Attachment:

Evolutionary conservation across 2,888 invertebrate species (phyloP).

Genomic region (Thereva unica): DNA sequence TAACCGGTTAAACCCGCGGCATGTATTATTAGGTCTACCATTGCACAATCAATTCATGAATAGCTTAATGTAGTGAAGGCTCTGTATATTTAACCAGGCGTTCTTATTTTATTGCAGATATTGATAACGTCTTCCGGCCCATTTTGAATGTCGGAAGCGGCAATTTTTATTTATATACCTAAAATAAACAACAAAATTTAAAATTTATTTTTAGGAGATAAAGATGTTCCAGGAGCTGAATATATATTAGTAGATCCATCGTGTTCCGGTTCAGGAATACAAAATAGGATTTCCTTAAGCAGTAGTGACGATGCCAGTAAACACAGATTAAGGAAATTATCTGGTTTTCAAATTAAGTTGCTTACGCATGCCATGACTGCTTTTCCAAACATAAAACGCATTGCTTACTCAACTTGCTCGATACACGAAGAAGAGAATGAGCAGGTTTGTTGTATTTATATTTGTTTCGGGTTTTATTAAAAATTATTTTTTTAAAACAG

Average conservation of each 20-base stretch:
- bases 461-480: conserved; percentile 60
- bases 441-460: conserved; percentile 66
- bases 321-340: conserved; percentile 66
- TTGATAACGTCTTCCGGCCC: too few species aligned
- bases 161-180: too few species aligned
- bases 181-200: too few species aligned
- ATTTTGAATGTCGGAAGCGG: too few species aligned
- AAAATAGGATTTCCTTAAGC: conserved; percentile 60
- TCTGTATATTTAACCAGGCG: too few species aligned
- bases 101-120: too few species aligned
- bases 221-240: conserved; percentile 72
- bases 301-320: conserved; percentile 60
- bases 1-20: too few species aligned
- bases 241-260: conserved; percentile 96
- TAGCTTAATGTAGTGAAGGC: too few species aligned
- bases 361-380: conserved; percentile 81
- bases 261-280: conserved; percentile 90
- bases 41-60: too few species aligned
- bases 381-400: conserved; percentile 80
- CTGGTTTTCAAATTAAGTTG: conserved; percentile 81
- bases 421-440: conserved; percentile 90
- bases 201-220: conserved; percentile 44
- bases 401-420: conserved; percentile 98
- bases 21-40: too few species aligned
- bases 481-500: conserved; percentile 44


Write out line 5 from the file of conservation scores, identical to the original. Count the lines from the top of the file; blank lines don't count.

- bases 441-460: conserved; percentile 66